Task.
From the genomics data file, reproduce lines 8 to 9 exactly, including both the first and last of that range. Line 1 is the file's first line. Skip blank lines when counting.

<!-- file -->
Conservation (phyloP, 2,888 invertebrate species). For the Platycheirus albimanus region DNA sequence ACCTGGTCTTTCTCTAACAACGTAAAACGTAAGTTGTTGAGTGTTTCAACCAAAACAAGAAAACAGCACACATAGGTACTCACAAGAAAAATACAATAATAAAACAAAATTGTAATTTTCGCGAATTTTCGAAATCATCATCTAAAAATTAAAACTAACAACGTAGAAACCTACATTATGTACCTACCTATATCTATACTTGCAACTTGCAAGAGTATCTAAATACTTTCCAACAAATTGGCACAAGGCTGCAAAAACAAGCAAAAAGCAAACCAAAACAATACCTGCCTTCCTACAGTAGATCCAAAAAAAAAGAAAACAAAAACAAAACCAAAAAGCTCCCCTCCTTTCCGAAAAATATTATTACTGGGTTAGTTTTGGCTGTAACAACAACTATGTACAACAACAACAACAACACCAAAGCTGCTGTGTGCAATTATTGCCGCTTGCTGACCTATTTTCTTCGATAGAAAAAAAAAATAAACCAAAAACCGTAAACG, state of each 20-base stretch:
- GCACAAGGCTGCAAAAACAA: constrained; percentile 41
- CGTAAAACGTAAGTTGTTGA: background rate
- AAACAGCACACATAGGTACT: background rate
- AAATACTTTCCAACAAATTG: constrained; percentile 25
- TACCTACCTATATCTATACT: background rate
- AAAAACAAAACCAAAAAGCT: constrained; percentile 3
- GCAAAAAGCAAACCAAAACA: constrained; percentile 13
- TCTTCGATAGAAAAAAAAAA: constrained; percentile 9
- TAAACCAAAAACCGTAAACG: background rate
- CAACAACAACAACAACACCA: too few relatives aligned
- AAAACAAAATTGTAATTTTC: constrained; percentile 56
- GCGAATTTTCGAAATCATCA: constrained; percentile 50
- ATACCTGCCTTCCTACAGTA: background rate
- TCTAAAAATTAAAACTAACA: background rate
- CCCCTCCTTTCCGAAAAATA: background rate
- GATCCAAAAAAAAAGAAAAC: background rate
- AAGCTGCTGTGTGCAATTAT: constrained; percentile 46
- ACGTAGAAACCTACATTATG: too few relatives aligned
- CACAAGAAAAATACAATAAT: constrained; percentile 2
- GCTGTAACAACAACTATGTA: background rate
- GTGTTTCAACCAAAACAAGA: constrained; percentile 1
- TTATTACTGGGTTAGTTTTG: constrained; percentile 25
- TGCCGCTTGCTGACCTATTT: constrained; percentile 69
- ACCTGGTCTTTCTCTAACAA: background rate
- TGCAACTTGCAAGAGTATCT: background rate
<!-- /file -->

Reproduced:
- GCAAAAAGCAAACCAAAACA: constrained; percentile 13
- TCTTCGATAGAAAAAAAAAA: constrained; percentile 9